Let’s be real – most of us have complained about our job from time to time. Whether it be about that annoying co-worker or a more serious grumble regarding the leadership structure within the organization, all of us can probably find something to criticize about the company we work for.
Unfortunately though, when these complaints become public after being published online, it can severely hurt that business’s reputation. Oftentimes, disgruntled former employees will take any chance they can to tarnish your business’s name. But these moments of frustration can have a long-term effect on those companies and even stunt their growth.
According to Glassdoor’s report, 83% of job-seekers will search for a company’s reviews during the application process, and 84% say that a business’s reputation weighs heavily in their decision for job acceptance.
Having a few negative employer reviews can make recruiting new team members that much more difficult. Furthermore, the negative comments can also influence the overall work environment even after that employee has left.
Thankfully though, it is possible to turn things around by handling things the correct way – and you can do it in just three simple steps.
Publicly Respond and Take Responsibility
The best way to de-escalate the situation of online employer bashing is by showing that your company respects that employee’s opinion. Taking the time to craft a careful and courteous response shows that person (as well as the other people reading the review) that your business truly cares about its employees’ experiences and sentiments.
You need to be careful and strategic about your response – as you do not want to come off as dismissive or defensive. However, if the employee has made false statements, that should certainly be addressed publicly.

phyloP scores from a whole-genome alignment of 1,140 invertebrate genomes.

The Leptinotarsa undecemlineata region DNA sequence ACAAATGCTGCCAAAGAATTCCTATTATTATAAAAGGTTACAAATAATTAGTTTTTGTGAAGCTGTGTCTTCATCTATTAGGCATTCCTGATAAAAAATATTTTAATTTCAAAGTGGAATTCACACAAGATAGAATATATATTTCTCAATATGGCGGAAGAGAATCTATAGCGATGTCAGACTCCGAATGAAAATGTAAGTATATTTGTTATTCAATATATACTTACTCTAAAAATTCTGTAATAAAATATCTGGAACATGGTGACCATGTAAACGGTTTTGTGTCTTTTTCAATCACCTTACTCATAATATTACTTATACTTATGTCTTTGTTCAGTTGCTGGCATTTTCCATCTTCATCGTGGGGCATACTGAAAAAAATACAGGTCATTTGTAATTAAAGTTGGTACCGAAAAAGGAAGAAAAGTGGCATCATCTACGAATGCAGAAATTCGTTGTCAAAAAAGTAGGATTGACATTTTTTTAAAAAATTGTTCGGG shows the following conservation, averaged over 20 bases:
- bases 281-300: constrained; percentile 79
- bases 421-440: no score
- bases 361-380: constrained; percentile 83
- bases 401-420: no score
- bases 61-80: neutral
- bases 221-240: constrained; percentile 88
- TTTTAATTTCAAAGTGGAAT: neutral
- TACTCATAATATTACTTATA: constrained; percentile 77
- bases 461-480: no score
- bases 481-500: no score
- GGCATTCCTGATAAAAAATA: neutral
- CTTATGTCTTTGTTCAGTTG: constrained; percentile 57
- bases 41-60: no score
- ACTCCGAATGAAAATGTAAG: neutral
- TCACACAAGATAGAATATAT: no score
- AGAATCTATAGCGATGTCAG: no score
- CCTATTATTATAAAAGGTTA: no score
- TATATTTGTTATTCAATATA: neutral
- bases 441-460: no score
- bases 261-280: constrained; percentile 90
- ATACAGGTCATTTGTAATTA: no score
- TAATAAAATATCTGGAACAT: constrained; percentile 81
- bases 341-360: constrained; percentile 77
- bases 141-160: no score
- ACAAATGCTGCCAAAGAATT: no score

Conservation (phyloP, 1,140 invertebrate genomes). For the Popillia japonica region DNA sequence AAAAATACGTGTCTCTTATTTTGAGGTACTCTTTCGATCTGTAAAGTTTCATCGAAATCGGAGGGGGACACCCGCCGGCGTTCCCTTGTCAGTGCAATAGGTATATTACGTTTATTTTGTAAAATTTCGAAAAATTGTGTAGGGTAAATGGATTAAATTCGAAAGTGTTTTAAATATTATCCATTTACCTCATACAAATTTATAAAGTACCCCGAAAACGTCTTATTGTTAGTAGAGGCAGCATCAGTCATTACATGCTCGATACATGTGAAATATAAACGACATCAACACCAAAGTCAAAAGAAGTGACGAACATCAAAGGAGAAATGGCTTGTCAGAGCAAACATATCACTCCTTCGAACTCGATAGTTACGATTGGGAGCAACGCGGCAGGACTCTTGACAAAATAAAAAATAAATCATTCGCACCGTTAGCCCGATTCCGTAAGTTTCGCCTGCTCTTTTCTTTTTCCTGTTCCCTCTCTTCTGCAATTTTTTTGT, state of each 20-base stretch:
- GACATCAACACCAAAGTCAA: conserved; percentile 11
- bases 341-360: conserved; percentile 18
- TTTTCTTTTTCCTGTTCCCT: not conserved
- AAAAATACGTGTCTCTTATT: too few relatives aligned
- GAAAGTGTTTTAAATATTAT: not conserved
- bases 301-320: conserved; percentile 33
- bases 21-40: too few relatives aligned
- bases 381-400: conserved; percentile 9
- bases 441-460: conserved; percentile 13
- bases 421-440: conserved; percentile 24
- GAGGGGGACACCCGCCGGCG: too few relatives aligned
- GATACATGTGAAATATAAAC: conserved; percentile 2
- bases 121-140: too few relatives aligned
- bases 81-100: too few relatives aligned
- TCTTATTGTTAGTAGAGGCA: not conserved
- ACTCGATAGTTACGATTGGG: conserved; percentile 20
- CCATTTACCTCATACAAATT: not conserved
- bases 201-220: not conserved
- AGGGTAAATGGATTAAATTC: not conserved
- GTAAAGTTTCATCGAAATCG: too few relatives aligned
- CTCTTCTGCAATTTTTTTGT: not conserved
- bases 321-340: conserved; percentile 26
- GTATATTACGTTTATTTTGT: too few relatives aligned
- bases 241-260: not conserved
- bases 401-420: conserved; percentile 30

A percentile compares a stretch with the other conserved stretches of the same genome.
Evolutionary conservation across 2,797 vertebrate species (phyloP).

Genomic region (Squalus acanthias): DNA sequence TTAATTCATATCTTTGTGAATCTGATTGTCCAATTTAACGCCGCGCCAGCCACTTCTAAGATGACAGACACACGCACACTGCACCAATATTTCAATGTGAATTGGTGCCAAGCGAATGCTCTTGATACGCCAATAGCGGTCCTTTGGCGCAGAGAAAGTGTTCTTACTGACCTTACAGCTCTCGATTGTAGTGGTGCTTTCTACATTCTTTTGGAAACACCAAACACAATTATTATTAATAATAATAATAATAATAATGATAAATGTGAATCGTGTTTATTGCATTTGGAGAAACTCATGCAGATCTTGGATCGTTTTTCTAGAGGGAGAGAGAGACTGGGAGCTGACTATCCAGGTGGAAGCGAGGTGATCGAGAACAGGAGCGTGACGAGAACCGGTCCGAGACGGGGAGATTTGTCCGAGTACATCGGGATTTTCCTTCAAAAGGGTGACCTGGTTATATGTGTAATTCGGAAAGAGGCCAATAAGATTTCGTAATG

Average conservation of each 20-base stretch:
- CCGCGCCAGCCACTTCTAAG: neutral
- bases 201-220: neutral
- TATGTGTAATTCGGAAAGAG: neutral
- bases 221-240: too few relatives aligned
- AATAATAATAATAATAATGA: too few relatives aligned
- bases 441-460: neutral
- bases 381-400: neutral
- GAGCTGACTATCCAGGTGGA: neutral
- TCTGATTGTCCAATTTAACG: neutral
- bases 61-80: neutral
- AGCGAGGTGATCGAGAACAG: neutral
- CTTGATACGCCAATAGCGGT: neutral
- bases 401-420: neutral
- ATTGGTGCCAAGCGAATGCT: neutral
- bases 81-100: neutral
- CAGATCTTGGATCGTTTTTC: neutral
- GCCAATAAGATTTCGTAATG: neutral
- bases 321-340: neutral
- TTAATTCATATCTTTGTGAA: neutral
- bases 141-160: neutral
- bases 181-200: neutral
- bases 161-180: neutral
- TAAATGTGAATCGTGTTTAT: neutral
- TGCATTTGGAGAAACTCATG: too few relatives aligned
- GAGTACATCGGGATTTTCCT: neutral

It is always best to look for opportunities to create a positive spin on their comments and promote a commitment to making improvements. For instance, in a Glassdoor review of Trustpilot, an ex-employee mentioned unrealistic expectations were set by management and that turnover rates seemed rather high.
Trustpilot issued a good response by thanking the person for their honesty and acknowledging the positive comments they had made about the culture. They went on to say that this feedback would be reviewed so that improvements could be made for future employees.
It is important here to maintain a professional and understanding tone with your response. Rather than trying to argue each point, simply recognize their statements and make it clear that you see them as constructive.
At the end of the day, a well-crafted response to a bad review can say much more about the company than the review itself!
Share Feedback and Look for Lessons
Although disgruntled employees may certainly exaggerate, there is likely some truth to their comments that can be useful information.
When you are looking at reviews, try to note any repeating patterns regarding similar pain points that former employees keep bringing up.
- Do multiple people mention an issue with management?